2014 / 93m - Belgium
Alleluia poster

Eleven years ago Fabrice Du Welz made a big impression with his first feature film. Back then the Belgian film scene wasn't exactly known for its edgy films (Man Bites Dog being a notable exception), The Ordeal started to turn things around. Ever since Du Welz has been carrying the mark of up-and coming-director, though that didn't really translate itself into a rich and varied oeuvre. Du Welz's output has been rather sparse, but that's just a typical case of quality over quantity. Alléluia is his latest offering and a more than worthy successor to his earlier films.

screen capture of Alléluia.

Even though Fabrice Du Welz could be branded a horror film director, he loves to work outside the typical boundaries of the genre, never letting himself be confined by its rules and limitations. Calvaire offered a strong dose of black comedy, while Vinyan explored the horrors of losing one's child. Alléluia offers a similar deviation, focusing on the twisted relationship between two damaged people who stay together more out of fear of being alone than out of love and kinship.

The film is loosely based on the story of Martha Beck and Raymond Fernandez, an American couple whose lives led them down a similarly cruel path during the late '40s. The word 'loosely' is key here though, as the story merely seems to have sparked the idea for this film. Instead, Alléluia follows the life of Gloria, a middle-aged mother abandoned by her husband, left alone to take care of their child. Afraid she will shut herself off from the outside world, a friend of Gloria urges her to join a dating site.

There she finds Michel, a nice-looking chap who shows all the signs of being prime husband material. Gloria takes the plunge and after a nice evening out they end up in bed together. Things are looking up for Gloria, but the next day Michel disappears after lending some money from her. Gloria tracks him down and finds him in the arms of another woman. But rather than sinking back into her life of loneliness, she decides to stand by Michel, helping him to deal with his issues.

screen capture of Alléluia

Du Welz's first two films were shot by Benoît Debie (Irreversible, Enter the Void), one of this generation's most ravishing cinematographers. For Alléluia he switched to Manuel Dacosse, a very promising alternative. Dacosse is known for his work on Amer and L'Étrange Couleur des Larmes de ton Corps, two unique films that stand out because of their strong visuals, though somewhat let down by poor editing choices. Luckily there's none of that here. Powerful close-ups, excellent use of the dim and grim surroundings, strong lighting, and some first-class visual muscle during the film's key scenes. Dacosse turned out to be a worthy replacement.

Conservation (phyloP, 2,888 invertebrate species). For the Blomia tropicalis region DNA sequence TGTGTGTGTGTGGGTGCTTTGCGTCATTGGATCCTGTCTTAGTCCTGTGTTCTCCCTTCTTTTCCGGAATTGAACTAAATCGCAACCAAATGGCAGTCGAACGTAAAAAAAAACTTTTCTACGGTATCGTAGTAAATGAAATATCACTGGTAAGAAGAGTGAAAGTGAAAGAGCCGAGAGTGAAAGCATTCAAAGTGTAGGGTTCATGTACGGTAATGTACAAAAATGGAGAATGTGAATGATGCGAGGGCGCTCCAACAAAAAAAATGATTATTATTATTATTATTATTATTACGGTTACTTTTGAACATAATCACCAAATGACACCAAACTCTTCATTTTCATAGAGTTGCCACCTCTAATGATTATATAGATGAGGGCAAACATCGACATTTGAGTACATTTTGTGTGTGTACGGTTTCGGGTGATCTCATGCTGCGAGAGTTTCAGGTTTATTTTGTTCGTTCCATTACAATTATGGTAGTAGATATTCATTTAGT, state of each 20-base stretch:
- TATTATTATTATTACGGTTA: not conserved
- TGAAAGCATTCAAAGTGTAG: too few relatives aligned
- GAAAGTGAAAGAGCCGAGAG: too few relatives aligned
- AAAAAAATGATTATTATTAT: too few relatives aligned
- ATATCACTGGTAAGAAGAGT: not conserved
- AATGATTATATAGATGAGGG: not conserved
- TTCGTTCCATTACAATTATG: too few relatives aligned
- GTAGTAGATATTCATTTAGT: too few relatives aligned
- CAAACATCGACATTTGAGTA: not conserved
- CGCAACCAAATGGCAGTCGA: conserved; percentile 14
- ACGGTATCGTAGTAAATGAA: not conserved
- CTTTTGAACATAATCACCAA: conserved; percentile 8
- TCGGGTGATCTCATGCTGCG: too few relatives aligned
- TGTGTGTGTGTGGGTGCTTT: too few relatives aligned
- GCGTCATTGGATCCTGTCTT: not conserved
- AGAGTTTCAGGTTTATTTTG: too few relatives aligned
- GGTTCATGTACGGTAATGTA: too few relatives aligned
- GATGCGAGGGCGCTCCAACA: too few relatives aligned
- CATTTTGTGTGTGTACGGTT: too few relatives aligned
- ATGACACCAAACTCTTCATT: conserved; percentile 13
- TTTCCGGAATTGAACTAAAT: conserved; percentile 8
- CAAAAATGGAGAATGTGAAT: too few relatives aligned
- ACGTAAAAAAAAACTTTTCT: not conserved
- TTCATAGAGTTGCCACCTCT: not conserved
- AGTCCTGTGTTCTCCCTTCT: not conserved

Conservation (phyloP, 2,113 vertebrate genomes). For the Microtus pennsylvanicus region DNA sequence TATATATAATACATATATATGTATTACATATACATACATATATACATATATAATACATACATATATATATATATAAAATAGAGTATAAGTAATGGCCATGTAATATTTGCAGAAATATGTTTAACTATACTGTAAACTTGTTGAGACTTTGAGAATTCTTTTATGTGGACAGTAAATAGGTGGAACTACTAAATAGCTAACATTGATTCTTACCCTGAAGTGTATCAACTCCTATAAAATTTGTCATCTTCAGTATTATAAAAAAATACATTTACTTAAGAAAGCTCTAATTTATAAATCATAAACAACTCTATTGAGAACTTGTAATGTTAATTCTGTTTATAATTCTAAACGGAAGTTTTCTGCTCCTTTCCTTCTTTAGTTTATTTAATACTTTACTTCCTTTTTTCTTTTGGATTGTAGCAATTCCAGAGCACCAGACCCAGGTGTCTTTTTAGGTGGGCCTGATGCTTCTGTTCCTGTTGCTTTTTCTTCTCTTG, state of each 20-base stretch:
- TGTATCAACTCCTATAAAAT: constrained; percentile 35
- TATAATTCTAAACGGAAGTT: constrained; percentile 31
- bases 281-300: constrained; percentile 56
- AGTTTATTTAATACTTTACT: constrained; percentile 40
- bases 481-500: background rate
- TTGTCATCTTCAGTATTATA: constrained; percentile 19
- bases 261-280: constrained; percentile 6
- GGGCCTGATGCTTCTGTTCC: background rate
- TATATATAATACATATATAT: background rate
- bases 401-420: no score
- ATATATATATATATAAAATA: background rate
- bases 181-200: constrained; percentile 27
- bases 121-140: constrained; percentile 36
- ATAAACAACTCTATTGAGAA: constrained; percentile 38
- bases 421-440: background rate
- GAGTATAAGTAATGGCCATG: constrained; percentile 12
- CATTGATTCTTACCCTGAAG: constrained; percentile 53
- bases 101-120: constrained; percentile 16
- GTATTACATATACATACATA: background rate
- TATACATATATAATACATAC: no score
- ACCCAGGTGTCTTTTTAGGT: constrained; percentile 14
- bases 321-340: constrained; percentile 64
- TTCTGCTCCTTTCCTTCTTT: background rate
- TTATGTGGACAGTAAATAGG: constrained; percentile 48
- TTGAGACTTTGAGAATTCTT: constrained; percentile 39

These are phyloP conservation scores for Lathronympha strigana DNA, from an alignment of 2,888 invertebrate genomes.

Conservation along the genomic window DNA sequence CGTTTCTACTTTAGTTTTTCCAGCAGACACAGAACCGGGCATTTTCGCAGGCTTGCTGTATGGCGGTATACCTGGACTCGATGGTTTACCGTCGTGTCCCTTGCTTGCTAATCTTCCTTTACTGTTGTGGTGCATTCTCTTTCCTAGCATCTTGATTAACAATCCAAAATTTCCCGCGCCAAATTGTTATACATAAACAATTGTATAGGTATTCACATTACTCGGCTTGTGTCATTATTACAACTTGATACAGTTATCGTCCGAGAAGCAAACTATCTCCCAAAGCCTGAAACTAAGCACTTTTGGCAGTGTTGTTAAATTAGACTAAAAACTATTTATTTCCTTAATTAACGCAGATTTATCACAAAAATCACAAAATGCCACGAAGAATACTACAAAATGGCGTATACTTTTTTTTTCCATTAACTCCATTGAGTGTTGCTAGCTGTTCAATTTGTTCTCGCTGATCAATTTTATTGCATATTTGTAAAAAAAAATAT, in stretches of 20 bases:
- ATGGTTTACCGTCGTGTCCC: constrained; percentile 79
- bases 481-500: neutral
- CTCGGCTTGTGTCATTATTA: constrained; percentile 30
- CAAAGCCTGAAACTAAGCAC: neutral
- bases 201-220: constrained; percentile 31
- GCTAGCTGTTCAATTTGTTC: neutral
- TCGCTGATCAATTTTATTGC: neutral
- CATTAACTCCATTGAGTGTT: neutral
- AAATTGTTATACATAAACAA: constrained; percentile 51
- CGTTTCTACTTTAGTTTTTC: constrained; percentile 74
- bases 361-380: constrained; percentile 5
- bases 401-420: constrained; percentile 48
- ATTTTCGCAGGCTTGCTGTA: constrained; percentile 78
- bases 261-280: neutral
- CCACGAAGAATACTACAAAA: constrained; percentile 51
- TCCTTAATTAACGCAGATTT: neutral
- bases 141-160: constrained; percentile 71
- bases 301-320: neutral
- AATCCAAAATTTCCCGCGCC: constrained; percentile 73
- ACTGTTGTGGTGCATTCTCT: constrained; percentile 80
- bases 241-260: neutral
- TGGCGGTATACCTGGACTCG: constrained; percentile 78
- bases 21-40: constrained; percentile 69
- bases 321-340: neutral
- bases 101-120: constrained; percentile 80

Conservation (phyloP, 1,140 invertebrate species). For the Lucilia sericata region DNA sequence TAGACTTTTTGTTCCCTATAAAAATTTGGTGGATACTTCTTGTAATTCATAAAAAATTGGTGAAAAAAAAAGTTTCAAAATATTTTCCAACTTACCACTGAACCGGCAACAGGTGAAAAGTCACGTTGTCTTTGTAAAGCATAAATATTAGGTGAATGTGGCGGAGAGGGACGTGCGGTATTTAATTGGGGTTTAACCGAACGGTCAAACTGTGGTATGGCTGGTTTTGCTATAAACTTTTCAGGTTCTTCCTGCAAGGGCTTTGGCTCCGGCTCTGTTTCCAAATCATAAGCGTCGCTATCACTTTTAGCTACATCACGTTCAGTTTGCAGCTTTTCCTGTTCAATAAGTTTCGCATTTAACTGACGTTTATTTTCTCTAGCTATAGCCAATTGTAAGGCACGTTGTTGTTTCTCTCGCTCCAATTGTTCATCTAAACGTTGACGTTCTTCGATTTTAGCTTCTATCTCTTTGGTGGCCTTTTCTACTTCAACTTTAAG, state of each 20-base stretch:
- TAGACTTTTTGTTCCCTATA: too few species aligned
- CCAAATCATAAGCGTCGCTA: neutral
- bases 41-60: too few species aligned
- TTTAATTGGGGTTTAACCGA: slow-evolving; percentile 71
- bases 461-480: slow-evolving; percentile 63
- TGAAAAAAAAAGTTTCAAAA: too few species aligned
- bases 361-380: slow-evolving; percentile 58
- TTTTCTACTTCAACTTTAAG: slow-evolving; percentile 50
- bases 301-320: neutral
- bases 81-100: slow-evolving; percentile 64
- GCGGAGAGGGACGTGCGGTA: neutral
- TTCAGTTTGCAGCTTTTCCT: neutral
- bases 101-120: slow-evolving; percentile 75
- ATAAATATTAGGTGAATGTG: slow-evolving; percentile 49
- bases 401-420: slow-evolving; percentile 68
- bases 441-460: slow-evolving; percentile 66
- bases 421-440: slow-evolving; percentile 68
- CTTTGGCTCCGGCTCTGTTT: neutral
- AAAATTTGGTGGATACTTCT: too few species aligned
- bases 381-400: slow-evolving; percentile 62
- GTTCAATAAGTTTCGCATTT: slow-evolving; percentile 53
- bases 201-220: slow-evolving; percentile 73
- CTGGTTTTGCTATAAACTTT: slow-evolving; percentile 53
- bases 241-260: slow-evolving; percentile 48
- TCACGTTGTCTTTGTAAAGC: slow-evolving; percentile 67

The soundtrack too plays a big part in the film's menacing atmosphere. It starts off rather gentle and soothing, only to grow darker and viler as the film treads into increasingly twisted territory. Pulsating, distorted rhythms add drive to the key moments, underlining the mental stress and psychological unease of our central duo. It's a soundtrack that doesn't hide in the background, but demands to be heard and isn't afraid to add something to the whole. Good stuff.

Lola Dueñas takes up the role of Gloria and she does so with great devotion. It's not an easy part, her character suffers both physically and mentally and her actions and choices can at times be hard (if not impossible) to grasp, but Dueñas makes it work. She finds a great adversary in Laurent Lucas, who shows he can handle both a hapless loser (Calvaire) and a calculated maniac. They form a terrifying couple, pulling the audience through some of the harder scenes with deceptive ease.

screen capture of Alléluia

The first 15 minutes of the film are pretty tame and betray little of what is to come, from there on out the film starts its inevitable descent into madness. Gloria's role is crucial as she undergoes the biggest transformation, not merely clinging to Michel's madness but overtaking it in order to try and control the situation. It's no surprise that things don't end well for just about everyone involved, still, Du Welz manages to take it well beyond the expected.

And yet, no matter how grim and dark things may become, there's still a pitch-black layer of comedy present that makes Alléluia all the more devilish. The reference to Calvaire (where Lucas is forcibly turned into Gloria, the innkeeper's wife) is terrific, and the song next to the corps is quite bizarre, but it's the uncontrollable laughter of Gloria when Michel spins his missionary story that really got to me. It's a nasty and vile scene, but at the same time, it's very hard not to laugh.

Alléluia is definitely a film that grew on me. The crescendo is skilfully executed and even continued after the film had finished. While the start is a little slow, it's essential to the build-up and even though it never becomes as extreme or over-the-top as other films, there's a tangible darkness that leaves the kind of deep and strong impression most horror films can only dream of. With this film, Du Welz fortifies his status as one of the best and most unique directors to come out of Belgium, though I'm pretty sure not everyone will appreciate the slice of madness that is served here. If you're up for it though, it's a damn tasty treat.